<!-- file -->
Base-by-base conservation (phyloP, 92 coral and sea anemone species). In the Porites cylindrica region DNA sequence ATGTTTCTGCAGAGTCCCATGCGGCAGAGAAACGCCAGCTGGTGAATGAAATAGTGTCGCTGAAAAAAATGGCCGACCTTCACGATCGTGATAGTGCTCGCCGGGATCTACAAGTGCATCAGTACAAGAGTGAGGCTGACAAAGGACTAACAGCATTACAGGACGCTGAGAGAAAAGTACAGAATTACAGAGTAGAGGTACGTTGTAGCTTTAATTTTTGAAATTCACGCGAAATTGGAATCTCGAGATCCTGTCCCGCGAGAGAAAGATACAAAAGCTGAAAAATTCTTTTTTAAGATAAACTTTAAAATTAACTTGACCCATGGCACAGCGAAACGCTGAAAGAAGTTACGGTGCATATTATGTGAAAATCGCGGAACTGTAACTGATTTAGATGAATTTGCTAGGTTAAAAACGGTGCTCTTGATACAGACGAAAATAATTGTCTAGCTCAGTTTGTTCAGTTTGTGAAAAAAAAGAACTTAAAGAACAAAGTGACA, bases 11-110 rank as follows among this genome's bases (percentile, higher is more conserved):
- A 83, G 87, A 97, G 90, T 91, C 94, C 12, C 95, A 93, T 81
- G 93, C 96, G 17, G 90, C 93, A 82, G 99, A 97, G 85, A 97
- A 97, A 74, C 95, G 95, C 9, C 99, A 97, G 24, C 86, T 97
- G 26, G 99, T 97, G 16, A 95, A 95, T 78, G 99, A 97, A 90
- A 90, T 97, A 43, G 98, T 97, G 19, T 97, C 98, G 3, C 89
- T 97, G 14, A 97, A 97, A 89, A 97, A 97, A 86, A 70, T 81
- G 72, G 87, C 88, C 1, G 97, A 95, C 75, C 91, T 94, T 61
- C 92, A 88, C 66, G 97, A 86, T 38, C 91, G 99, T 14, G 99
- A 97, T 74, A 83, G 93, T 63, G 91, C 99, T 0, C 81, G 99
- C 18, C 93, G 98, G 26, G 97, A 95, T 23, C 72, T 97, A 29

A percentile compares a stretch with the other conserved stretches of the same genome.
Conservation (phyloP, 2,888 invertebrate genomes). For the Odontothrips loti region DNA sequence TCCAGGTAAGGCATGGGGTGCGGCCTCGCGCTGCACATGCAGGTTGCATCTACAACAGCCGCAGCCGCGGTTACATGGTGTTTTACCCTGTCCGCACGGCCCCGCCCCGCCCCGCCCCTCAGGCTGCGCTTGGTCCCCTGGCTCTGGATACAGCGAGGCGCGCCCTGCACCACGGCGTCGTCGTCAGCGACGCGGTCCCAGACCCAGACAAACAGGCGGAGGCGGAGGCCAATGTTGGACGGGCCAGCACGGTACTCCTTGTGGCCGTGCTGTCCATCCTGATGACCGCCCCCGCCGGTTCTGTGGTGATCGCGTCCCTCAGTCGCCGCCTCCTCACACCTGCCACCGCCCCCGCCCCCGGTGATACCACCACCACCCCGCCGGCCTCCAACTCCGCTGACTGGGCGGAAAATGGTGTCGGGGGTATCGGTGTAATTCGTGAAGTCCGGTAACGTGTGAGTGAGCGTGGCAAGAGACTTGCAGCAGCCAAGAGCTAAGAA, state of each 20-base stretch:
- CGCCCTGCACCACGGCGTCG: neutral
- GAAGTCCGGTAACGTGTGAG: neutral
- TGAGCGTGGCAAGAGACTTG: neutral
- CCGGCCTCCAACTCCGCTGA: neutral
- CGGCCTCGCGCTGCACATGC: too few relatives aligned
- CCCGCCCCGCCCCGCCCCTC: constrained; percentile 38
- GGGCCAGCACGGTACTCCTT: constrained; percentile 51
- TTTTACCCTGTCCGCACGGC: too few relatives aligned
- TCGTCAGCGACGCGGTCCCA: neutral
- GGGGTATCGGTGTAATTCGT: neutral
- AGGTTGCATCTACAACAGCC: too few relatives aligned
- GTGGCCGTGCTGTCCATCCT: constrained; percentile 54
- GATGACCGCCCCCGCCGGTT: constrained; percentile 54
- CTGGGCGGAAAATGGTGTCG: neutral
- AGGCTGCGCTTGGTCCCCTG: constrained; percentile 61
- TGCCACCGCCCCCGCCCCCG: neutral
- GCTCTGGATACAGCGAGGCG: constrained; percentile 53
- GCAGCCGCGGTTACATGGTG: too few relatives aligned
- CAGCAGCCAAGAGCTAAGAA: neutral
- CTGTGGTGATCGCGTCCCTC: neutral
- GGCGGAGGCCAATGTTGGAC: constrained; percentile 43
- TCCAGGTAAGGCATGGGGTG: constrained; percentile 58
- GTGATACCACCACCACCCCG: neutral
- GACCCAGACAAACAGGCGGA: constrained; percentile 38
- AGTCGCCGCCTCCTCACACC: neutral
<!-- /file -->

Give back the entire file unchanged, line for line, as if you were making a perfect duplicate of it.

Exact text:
Base-by-base conservation (phyloP, 92 coral and sea anemone species). In the Porites cylindrica region DNA sequence ATGTTTCTGCAGAGTCCCATGCGGCAGAGAAACGCCAGCTGGTGAATGAAATAGTGTCGCTGAAAAAAATGGCCGACCTTCACGATCGTGATAGTGCTCGCCGGGATCTACAAGTGCATCAGTACAAGAGTGAGGCTGACAAAGGACTAACAGCATTACAGGACGCTGAGAGAAAAGTACAGAATTACAGAGTAGAGGTACGTTGTAGCTTTAATTTTTGAAATTCACGCGAAATTGGAATCTCGAGATCCTGTCCCGCGAGAGAAAGATACAAAAGCTGAAAAATTCTTTTTTAAGATAAACTTTAAAATTAACTTGACCCATGGCACAGCGAAACGCTGAAAGAAGTTACGGTGCATATTATGTGAAAATCGCGGAACTGTAACTGATTTAGATGAATTTGCTAGGTTAAAAACGGTGCTCTTGATACAGACGAAAATAATTGTCTAGCTCAGTTTGTTCAGTTTGTGAAAAAAAAGAACTTAAAGAACAAAGTGACA, bases 11-110 rank as follows among this genome's bases (percentile, higher is more conserved):
- A 83, G 87, A 97, G 90, T 91, C 94, C 12, C 95, A 93, T 81
- G 93, C 96, G 17, G 90, C 93, A 82, G 99, A 97, G 85, A 97
- A 97, A 74, C 95, G 95, C 9, C 99, A 97, G 24, C 86, T 97
- G 26, G 99, T 97, G 16, A 95, A 95, T 78, G 99, A 97, A 90
- A 90, T 97, A 43, G 98, T 97, G 19, T 97, C 98, G 3, C 89
- T 97, G 14, A 97, A 97, A 89, A 97, A 97, A 86, A 70, T 81
- G 72, G 87, C 88, C 1, G 97, A 95, C 75, C 91, T 94, T 61
- C 92, A 88, C 66, G 97, A 86, T 38, C 91, G 99, T 14, G 99
- A 97, T 74, A 83, G 93, T 63, G 91, C 99, T 0, C 81, G 99
- C 18, C 93, G 98, G 26, G 97, A 95, T 23, C 72, T 97, A 29

A percentile compares a stretch with the other conserved stretches of the same genome.
Conservation (phyloP, 2,888 invertebrate genomes). For the Odontothrips loti region DNA sequence TCCAGGTAAGGCATGGGGTGCGGCCTCGCGCTGCACATGCAGGTTGCATCTACAACAGCCGCAGCCGCGGTTACATGGTGTTTTACCCTGTCCGCACGGCCCCGCCCCGCCCCGCCCCTCAGGCTGCGCTTGGTCCCCTGGCTCTGGATACAGCGAGGCGCGCCCTGCACCACGGCGTCGTCGTCAGCGACGCGGTCCCAGACCCAGACAAACAGGCGGAGGCGGAGGCCAATGTTGGACGGGCCAGCACGGTACTCCTTGTGGCCGTGCTGTCCATCCTGATGACCGCCCCCGCCGGTTCTGTGGTGATCGCGTCCCTCAGTCGCCGCCTCCTCACACCTGCCACCGCCCCCGCCCCCGGTGATACCACCACCACCCCGCCGGCCTCCAACTCCGCTGACTGGGCGGAAAATGGTGTCGGGGGTATCGGTGTAATTCGTGAAGTCCGGTAACGTGTGAGTGAGCGTGGCAAGAGACTTGCAGCAGCCAAGAGCTAAGAA, state of each 20-base stretch:
- CGCCCTGCACCACGGCGTCG: neutral
- GAAGTCCGGTAACGTGTGAG: neutral
- TGAGCGTGGCAAGAGACTTG: neutral
- CCGGCCTCCAACTCCGCTGA: neutral
- CGGCCTCGCGCTGCACATGC: too few relatives aligned
- CCCGCCCCGCCCCGCCCCTC: constrained; percentile 38
- GGGCCAGCACGGTACTCCTT: constrained; percentile 51
- TTTTACCCTGTCCGCACGGC: too few relatives aligned
- TCGTCAGCGACGCGGTCCCA: neutral
- GGGGTATCGGTGTAATTCGT: neutral
- AGGTTGCATCTACAACAGCC: too few relatives aligned
- GTGGCCGTGCTGTCCATCCT: constrained; percentile 54
- GATGACCGCCCCCGCCGGTT: constrained; percentile 54
- CTGGGCGGAAAATGGTGTCG: neutral
- AGGCTGCGCTTGGTCCCCTG: constrained; percentile 61
- TGCCACCGCCCCCGCCCCCG: neutral
- GCTCTGGATACAGCGAGGCG: constrained; percentile 53
- GCAGCCGCGGTTACATGGTG: too few relatives aligned
- CAGCAGCCAAGAGCTAAGAA: neutral
- CTGTGGTGATCGCGTCCCTC: neutral
- GGCGGAGGCCAATGTTGGAC: constrained; percentile 43
- TCCAGGTAAGGCATGGGGTG: constrained; percentile 58
- GTGATACCACCACCACCCCG: neutral
- GACCCAGACAAACAGGCGGA: constrained; percentile 38
- AGTCGCCGCCTCCTCACACC: neutral